Auditions: Cambridge vs the World

Megan and Rebecca give us their experience of auditioning for drama school coming from Cambridge.

acting actors ADC auditioning auditions Cambridge drama school guildhall mountview performance performing arts shows

Absolute shock horror. Cambridge isn’t always the be all and end all of further education.

At least not in the performing arts industry.

But Cambridge hasn’t been a completely alien world. With a wide variety of student theatre it has provided endless opportunities for shows, auditions, and rejections.

But we’re no performing arts college.

But many students, applying to drama school post- Cambridge have felt more prepared coming from here. Our running around in gowns pretending we’re Harry Potter got must have done something, right?

Is it common to audition for drama school post-university?

Rebecca: If you apply for an MA course, everybody has a degree, but not many people apply whilst they’re still at university- finals and drama school auditions don’t go well together! But the BA courses I applied for had very few people with degrees

Megan:For the BA courses I’ve applied for, the people who have been to university are very much in the minority. I guess it’s hard to finance another 3 years!

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Rehearsals? Or busking to pay off your tuition fees?

Do you feel less prepared than auditionees from a performance based college/course?

Rebecca:  I think I actually feel more prepared. At Cambridge I’ve learnt so much, working with professional directors and unbelievably talented students….

Megan: No. If anything, I feel more prepared. I’m used to working really hard, in a way that a lot of school leavers aren’t. Also, the competitive nature of the Cambridge theatre scene means I am (sadly) used to rejection. Being at Cambridge has given me the confidence to pick myself up when things don’t work out.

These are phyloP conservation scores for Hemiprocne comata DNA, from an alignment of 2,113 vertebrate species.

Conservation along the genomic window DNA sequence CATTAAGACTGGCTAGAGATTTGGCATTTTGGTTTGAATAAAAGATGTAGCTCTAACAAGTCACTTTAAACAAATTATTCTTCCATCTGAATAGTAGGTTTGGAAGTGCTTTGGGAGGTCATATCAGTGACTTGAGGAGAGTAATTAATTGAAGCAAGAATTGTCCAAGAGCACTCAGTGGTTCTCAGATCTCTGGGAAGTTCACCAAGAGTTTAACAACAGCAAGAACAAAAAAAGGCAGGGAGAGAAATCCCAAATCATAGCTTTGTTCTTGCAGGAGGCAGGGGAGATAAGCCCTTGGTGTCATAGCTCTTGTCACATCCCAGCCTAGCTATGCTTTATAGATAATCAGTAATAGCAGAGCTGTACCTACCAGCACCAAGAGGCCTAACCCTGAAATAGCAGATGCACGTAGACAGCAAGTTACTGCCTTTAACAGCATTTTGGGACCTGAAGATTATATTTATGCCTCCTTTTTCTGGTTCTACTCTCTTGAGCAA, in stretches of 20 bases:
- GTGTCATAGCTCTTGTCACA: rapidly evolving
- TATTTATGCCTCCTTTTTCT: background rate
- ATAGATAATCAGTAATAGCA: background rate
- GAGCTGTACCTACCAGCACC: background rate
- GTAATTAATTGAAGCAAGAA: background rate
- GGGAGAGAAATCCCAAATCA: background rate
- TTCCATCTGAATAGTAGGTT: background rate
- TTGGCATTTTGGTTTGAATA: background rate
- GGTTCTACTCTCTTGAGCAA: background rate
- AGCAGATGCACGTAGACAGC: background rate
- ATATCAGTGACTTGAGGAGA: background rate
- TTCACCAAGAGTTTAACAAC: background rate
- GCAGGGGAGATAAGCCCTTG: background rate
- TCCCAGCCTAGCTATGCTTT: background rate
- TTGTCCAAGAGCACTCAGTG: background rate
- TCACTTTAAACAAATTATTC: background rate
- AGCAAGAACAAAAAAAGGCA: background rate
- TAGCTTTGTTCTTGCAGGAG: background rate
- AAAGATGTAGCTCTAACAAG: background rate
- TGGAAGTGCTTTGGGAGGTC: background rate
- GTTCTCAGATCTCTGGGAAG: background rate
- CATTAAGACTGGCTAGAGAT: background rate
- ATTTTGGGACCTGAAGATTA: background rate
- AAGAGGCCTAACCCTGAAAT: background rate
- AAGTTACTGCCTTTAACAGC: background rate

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that feeling of despair? Yeah we know that.

How, if at all, has Cambridge supported you in this process?

Rebecca:  I’ve had some very enthusiastic supervisors, who understand that to me theatre is more than just a distraction from essays. The Tragedy and Shakespeare and Performance papers positively encourage first-hand experience of the stage, so that’s been good. Others have been less wonderful.

I think drama school auditions are treated in the same way as student theatre in general: ‘that’s lovely dear, good if it helps your degree in some way, DON’T YOU DARE LET IT IMPACT YOUR STUDIES NEGATIVELY’.

Megan: In terms of help from the establishment, Cambridge hasn’t really helped at all, but then I never asked them to help me!  But in terms of the other students, Cambridge has been such a supportive environment – I’ve had so much encouragement from friends and from other people going through the same process.

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all hail the mighty director…

Have you enjoyed studying at Cambridge?

Rebecca: I have loved studying at Cambridge. I’m one of those annoying people who love their degree, love being horribly busy, love being in Cambridge. Sure, there have been times I’ve burst into tears in the street, or scared my friends with how little I’ve been sleeping, but those moments have been nothing compared to the hundreds of times I’ve sat back and thought how incredibly blessed I am to be here.

Megan: On the whole, yes. It’s been tough but ultimately I’m glad that I’m graduating knowing I’ve studied at the best place I could have possibly gone to. It’s a good feeling. And the theatre scene has been hugely rewarding, if a steep learning curve.